“Mattress Man Commercial” (0:52) is a pretty funny commercial featuring Trumbell and the always hilarious on-camera mishap with him jumping onto a pile of mattresses stacked on a car only to bounce off and onto the pavement. “Blossoms and Blood” (11:58) is a 2002 archival clip with scenes from the movie playing over Jon Brion’s score. “Scopiotones” (6:20) is more of the same. A Play All option is available, and the feature is broken down into 12 sections: “First,” “Harp Finger,” “Punchy Doorbell,” “Mysterio,” “Boy Businessman,” “Healthy Choice,” “He Needs Me,” “Lena,” “Come and Get Me,” “Exit Love Story,” “Sissy Lake’s Love,” and “Waimanalo Walk.”
“Jon Brion” (27:19) is an excruciatingly long interview with the film’s composer. He self-congratulates on how the score came to be and takes time to rag on how bad most film scores are. This was created exclusively for Criterion this year and I can’t help but see why he’s not asked to score more films. A “Recording Session” (9:56) offers a glimpse into the film’s scoring in December 2001 at Abbey Road Studios. It’s far more interesting to see Brion at work than it ever is to hear him discuss his work.
“Jeremy Blake” (20:25) is a filmed conversation between New York gallerist/Participant, Inc. founder Lia Gangitano and Michael Connor, artistic director of Rhizome at the New Museum in New York. The two discuss Blake’s digital artistry displayed throughout the movie and was filmed exclusively for Criterion. While Gangitano and Connor may ramble quite a bit, at least Blake’s art is far more interesting than anything Brion had to say about his own. Three minutes of additional artwork are also included.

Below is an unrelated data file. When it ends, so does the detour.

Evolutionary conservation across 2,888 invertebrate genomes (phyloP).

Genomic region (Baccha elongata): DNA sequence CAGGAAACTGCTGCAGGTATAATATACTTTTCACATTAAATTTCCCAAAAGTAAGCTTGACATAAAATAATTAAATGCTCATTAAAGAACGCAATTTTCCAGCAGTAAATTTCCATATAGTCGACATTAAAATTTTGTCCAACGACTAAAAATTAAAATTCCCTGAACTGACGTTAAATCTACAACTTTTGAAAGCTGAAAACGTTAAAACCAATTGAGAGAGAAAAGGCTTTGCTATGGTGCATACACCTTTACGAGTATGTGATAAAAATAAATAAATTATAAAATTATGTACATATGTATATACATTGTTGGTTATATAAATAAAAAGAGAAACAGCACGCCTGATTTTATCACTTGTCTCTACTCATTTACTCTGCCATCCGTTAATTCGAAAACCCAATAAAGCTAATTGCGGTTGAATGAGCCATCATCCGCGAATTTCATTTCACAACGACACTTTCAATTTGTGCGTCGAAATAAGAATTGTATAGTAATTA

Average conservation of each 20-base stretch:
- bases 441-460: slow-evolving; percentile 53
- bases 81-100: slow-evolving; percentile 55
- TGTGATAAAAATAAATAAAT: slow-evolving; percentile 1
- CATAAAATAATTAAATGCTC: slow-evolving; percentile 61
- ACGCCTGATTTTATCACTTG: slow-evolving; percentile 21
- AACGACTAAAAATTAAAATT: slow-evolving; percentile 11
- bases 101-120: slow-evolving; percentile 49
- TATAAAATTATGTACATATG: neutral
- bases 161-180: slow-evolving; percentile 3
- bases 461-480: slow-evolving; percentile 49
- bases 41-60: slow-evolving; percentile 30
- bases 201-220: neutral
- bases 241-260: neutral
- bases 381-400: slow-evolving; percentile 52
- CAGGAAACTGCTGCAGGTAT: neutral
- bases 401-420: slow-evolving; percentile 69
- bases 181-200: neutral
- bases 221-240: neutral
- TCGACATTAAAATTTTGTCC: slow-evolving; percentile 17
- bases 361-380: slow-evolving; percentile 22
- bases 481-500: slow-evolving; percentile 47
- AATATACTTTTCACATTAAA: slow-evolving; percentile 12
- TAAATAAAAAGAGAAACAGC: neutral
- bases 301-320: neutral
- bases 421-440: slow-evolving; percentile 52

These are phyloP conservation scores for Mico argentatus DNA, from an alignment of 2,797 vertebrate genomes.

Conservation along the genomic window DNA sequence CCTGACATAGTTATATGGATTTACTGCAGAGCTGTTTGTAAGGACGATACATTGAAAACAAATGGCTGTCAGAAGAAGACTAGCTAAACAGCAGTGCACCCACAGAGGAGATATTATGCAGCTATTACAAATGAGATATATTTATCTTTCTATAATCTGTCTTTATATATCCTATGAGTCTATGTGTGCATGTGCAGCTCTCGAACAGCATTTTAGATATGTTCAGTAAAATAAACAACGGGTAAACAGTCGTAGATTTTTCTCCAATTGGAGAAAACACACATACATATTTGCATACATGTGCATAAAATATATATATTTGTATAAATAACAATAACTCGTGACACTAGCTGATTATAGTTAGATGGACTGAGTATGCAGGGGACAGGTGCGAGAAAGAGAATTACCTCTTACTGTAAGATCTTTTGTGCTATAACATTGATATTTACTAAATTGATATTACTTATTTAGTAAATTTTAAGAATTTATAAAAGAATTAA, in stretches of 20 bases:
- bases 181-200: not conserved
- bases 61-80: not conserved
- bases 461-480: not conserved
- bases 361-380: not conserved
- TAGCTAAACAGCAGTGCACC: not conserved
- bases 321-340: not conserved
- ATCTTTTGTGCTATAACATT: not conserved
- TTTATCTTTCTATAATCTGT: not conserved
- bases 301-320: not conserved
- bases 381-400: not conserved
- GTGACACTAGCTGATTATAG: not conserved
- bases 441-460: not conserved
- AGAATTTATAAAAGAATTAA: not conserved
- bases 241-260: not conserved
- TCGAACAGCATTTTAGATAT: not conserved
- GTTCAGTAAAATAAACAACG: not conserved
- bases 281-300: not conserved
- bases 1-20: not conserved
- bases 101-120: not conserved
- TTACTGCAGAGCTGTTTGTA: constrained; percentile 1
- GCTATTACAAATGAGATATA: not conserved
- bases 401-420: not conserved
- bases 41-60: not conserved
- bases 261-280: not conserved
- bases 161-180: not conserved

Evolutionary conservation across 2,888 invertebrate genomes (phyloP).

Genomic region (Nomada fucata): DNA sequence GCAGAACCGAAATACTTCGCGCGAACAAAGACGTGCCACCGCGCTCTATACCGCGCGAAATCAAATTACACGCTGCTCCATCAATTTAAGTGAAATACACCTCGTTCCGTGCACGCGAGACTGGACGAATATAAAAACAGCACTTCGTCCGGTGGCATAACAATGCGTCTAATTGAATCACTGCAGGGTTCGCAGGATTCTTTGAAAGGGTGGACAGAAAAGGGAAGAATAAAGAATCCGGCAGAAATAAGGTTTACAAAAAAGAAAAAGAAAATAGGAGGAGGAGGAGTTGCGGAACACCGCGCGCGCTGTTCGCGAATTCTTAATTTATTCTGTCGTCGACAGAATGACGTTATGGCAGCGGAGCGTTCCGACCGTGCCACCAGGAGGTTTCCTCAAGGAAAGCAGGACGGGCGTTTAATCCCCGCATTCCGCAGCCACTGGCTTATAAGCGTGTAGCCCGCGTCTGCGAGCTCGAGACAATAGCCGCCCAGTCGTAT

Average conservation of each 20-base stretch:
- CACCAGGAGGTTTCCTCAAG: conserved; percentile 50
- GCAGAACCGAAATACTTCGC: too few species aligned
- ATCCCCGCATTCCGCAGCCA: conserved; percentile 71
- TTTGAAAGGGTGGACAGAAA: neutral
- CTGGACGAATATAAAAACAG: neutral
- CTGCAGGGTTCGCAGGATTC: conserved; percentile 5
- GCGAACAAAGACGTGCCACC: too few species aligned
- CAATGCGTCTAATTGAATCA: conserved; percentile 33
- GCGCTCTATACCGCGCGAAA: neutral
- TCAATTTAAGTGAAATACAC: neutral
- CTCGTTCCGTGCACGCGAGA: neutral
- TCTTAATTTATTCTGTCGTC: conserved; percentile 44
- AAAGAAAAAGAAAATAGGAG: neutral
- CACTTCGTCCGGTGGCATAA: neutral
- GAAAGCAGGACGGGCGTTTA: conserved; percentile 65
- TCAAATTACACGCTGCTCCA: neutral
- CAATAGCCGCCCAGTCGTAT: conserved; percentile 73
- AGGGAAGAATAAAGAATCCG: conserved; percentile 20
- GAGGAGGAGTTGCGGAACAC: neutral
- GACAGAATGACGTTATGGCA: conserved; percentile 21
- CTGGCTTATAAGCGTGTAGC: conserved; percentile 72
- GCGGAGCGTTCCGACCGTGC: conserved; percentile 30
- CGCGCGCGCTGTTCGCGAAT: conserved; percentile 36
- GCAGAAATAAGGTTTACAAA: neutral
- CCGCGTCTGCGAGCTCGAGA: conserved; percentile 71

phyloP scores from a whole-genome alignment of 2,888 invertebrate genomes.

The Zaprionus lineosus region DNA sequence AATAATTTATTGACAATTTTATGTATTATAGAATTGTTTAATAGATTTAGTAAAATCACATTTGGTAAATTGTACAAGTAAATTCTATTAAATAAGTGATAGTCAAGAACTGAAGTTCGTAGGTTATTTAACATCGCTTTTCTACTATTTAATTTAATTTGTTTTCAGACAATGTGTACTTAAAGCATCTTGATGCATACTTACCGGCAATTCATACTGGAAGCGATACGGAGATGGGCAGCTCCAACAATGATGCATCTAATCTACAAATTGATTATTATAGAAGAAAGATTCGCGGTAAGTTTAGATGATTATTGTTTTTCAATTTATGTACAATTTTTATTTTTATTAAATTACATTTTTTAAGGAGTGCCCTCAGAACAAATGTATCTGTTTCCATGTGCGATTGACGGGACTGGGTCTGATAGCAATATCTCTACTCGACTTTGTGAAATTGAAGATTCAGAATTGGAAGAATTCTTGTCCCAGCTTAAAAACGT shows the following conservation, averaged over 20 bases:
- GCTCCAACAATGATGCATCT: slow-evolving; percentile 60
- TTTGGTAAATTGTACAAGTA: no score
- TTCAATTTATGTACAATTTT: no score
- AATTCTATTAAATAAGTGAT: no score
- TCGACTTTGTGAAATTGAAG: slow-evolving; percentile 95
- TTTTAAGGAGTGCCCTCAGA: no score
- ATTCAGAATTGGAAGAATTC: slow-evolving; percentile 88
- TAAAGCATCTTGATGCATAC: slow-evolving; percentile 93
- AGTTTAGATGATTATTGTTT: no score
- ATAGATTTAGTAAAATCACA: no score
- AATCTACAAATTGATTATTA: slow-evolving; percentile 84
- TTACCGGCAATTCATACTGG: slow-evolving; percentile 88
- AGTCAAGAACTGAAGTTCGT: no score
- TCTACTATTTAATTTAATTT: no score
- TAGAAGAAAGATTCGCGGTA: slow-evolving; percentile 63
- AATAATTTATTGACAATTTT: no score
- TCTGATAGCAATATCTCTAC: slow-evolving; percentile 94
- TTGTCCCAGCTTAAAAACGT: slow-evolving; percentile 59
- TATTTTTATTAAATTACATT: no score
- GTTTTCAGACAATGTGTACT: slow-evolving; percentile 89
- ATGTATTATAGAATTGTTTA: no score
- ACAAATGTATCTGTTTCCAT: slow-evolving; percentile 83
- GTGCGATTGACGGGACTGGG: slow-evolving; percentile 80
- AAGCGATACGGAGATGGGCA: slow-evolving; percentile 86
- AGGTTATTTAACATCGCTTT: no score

Finally, “The Pudding Guy” (5:04) is the original 2000 NBC interview with David Phillips, the civil engineer who purchased around $3,000 worth of pudding to earn over a million airline miles. Yes, this is the story the subplot is based on, and it’s far more interesting than most of the rest of the special features. Three “Trailers” are included: “Theatrical Trailer” (2:27), “Jeremy Blake’s Love” (1:24), and “Eat Tomorrow” (0:33). An illustrated leaflet can be found inside, featuring Miranda July’s essay, “A Delegate Speaks” rounds things out.
Punch-Drunk Love may not be the best P.T. Anderson film, but it is easily his most mainstream. Focusing on a much more relatable subject — love, obviously — but it represents exactly what Sandler is capable of when not just collecting a paycheck. If he would be more willing to work with respectable directors instead of those out of his Happy Madison wheelhouse, he would still be every bit as relevant today as he was during his heyday. It’ll also be interesting to see where Anderson takes himself next after the lackluster Inherent Vice. Hoffman fans can rejoice to see him in one of his funniest roles, even if barely in the movie, while hardcore Sandler fans have another iconic role cemented in high def. Most of the special features are worth skipping over, but Punch-Drunk Love is more than worth revisiting with typically exceptional video/audio quality. While it still is not for everyone, there’s far more here than meets the eye and anyone interested in picking up a copy will not be displeased.